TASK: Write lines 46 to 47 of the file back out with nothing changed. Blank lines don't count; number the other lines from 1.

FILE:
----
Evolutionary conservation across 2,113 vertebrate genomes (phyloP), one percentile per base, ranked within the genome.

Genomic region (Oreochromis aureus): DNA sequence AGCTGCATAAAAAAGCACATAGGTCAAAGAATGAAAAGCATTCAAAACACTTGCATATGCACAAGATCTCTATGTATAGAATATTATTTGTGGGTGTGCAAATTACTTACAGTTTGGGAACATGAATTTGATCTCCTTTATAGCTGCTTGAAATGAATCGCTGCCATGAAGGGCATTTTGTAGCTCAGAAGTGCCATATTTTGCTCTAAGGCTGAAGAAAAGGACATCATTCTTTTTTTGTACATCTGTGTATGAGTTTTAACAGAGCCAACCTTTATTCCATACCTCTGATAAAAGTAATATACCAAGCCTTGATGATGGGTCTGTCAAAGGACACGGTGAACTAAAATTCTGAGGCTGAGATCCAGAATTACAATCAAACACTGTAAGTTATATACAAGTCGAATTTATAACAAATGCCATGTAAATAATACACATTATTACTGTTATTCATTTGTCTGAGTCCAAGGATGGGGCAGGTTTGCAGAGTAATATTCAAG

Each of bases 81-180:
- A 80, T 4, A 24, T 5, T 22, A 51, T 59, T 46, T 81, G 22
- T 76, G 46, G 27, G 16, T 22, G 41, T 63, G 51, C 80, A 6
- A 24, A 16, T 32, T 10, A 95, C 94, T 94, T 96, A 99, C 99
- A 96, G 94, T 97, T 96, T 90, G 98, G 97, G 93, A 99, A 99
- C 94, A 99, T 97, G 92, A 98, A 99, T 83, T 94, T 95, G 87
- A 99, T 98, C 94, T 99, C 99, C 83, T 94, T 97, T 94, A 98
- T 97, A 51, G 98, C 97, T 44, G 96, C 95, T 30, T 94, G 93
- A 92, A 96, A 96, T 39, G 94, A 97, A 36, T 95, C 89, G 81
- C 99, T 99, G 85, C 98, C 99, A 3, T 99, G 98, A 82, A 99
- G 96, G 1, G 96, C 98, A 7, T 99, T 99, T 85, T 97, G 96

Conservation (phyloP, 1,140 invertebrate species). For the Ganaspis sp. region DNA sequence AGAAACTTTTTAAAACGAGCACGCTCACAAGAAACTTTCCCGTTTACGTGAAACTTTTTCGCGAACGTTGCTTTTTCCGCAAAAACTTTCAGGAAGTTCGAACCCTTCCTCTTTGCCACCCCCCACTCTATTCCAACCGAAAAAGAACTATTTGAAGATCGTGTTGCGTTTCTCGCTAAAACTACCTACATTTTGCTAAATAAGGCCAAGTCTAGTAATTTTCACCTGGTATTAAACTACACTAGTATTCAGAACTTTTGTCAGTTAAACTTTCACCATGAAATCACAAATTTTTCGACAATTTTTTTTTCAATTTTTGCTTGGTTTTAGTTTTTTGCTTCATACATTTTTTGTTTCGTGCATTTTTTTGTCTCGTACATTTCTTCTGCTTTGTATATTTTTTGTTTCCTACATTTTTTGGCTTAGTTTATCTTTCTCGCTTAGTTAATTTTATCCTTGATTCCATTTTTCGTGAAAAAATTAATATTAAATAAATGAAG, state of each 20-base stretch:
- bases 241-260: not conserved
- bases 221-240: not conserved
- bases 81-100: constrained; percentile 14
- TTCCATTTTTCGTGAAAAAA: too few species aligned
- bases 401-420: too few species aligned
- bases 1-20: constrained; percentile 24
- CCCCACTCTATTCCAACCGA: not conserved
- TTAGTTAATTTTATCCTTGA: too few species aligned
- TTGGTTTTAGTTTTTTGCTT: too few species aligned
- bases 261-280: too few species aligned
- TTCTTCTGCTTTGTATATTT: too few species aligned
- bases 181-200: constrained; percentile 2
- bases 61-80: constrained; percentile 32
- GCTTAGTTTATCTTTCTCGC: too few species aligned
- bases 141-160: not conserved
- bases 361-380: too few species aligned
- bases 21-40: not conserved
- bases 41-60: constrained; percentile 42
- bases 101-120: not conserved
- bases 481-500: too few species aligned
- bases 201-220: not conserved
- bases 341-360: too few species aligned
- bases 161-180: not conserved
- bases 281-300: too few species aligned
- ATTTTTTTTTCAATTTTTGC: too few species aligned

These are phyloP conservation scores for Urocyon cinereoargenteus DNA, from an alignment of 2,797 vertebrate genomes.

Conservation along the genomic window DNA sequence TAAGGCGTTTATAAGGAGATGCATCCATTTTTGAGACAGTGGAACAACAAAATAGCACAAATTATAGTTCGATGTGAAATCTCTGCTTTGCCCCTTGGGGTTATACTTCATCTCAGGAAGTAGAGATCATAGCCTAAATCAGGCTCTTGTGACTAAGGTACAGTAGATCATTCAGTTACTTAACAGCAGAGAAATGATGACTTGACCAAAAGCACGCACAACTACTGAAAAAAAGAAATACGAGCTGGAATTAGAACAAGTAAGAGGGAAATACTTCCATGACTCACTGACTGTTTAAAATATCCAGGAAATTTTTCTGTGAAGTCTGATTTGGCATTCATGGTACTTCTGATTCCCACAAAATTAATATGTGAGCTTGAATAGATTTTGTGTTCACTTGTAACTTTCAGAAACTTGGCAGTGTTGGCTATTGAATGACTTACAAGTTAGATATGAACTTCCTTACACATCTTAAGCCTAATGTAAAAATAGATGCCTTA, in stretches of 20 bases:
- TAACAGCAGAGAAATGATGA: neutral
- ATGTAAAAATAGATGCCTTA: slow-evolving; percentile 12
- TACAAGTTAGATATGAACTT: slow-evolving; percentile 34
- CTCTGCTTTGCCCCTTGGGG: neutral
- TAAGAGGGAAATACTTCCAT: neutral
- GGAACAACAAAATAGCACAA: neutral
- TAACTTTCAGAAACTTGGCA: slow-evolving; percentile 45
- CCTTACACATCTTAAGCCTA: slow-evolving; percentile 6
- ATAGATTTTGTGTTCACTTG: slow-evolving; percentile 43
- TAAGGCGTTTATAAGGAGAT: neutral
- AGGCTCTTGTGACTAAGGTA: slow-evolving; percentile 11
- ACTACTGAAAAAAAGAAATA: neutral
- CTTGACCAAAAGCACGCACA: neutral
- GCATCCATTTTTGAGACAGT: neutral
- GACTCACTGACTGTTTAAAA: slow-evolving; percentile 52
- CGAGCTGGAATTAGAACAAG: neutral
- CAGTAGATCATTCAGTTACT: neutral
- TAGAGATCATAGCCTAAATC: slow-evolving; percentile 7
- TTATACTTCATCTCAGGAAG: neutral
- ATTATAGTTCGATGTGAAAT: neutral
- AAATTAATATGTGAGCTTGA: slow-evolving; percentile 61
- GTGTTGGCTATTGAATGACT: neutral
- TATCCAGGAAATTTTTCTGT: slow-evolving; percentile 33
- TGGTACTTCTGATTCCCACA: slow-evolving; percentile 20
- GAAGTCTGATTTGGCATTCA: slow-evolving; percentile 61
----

- TAAGAGGGAAATACTTCCAT: neutral
- GGAACAACAAAATAGCACAA: neutral